The meeting was scheduled for tonight and is going ahead at a different location.

Sadly, we have to meet in secret.

The world is a big place and yet you let everyone know that you and your mates will be meeting in a Sydney hotel, you’re surprised when that attracts attention and will result in the action that you’ve seen?  Why didn’t you hold it in secret in the first place?  Are you setting this up?

I don’t think this is the sort of Australia most people want created by the push to redefine marriage in law.

These tactics are not something new, it is the way the people protest to companies when they do something they don’t like.  Try and be a chicken farmer at the end of animal activists or a company providing pregnancy termination at the end of christian activists.

Australians feel uncomfortable with the situation where fellow Australians, who hold to the Millennia-old idea that marriage is between a man and a woman and that children, wherever possible, deserve their mum and dad, are having to meet in secret because of safety concerns.

Seriously, did you just make that appeal to mass approval without evidence?  Since when did you get to decide what Australians feel?  Aren’t those who oppose you also your fellow Australian?  The current version of marriage is not millennia-old.  The scurrilous claim that children ‘deserve’ something is emotive and a dirty play on words,  you don’t have to meet in secret, you could simply not advertise.  There is nothing to indicate that your safety was at risk.

ACL has, of course, faced this may times before but we have never lost a venue.

Until now.

People have often protested your venues, you know it and it was only a matter of time before one of your venues cancelled on you. This isn’t new or unusual.

The threats of violence have escalated and we were forced to leave the Mercure out of concern for the safety of staff and guests.

They are the innocent bystanders in this debate – simply doing their job in helping a client hold a meeting. Australia is now no longer safe, even for non-combatants.

Yep, threats of violence are not nice.  What were those threats and where are the records of them?  At times regretfully hotels make decisions based on credible threats.   This is probably more about the reputation of the hotel and less about you.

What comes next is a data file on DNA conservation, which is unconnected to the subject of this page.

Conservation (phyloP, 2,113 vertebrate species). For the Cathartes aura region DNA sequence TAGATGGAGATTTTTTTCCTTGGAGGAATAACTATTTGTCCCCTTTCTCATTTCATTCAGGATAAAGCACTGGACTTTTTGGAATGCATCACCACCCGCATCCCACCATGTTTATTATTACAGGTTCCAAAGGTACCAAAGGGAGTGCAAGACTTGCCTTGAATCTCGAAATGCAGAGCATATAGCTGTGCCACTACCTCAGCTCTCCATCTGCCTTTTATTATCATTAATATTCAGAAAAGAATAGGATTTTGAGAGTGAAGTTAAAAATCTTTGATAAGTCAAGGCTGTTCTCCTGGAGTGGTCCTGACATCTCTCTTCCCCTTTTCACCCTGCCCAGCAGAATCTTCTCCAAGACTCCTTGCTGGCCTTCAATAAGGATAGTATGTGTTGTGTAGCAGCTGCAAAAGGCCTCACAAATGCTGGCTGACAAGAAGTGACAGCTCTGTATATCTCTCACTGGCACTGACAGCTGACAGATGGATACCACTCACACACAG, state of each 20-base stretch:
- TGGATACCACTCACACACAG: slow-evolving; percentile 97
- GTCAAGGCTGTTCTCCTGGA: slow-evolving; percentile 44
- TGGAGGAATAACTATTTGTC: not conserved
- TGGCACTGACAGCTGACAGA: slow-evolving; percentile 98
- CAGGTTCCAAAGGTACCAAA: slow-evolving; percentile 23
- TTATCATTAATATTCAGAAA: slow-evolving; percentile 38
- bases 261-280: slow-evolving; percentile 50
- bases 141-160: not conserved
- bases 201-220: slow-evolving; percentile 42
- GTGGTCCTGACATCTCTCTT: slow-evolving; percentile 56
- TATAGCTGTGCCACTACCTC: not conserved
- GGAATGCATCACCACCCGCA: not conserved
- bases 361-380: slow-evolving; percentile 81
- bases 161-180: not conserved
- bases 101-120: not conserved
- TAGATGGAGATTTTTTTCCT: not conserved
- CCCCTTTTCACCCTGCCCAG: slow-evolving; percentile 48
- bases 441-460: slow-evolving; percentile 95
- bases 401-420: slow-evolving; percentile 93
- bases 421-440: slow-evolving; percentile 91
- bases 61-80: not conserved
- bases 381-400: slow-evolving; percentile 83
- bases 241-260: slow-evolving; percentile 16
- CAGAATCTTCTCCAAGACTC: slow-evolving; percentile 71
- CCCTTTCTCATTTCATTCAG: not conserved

What the Mercure staff faced last week is what ACL’s staff face on a regular basis.

Our receptionist regularly fields threatening calls and has even had death threats and threats of physical violence.

We report these to the police.

I have no doubt that you do get those phone calls, you seem to think that you’re the only ones.  I recently was told that gay people should be rounded up and shot.

We also reported to the police instances of our female staff being emailed homosexual pornography.

One image contained what looked like a minor. The police have not been able to action this.

I was sent some pretty disturbing photos during the week.  I found the delete button.  Of course, you should report anything you find threatening, that’s common sense.  It doesn’t matter how hard any of us try, there will always be someone who doesn’t know how to behave.  Adding this to the ‘debate’ is a straw-man addition.

Last week a same-sex marriage activist, who is on a speaking tour for a same sex marriage organisation, entered our Canberra office and bizarrely made a mess in the women’s toilet.

The activist was peering through our downstairs windows.

With the memory of Senator Cory Bernardi’s Adelaide Office trashing fresh in our memories, our team was unnerved.

Why is this even in here?  It sounds like to me that you’re making an unsubstantiated accusation and equating that to all ‘same-sex marriage activist’ which is simply untrue and quite frankly pretty low.

Yesterday, when leaders of the same-sex marriage movement were asked by the media to condemn the activists who targeted the Mercure, they declined to do so.

In fact, they implied that groups like ACL had it coming.

When leaders fail to condemn this sort of activity, it only further emboldens the extremists in their movement.

*Yawn* You really are making this a bigger issue than it really is, and you know it.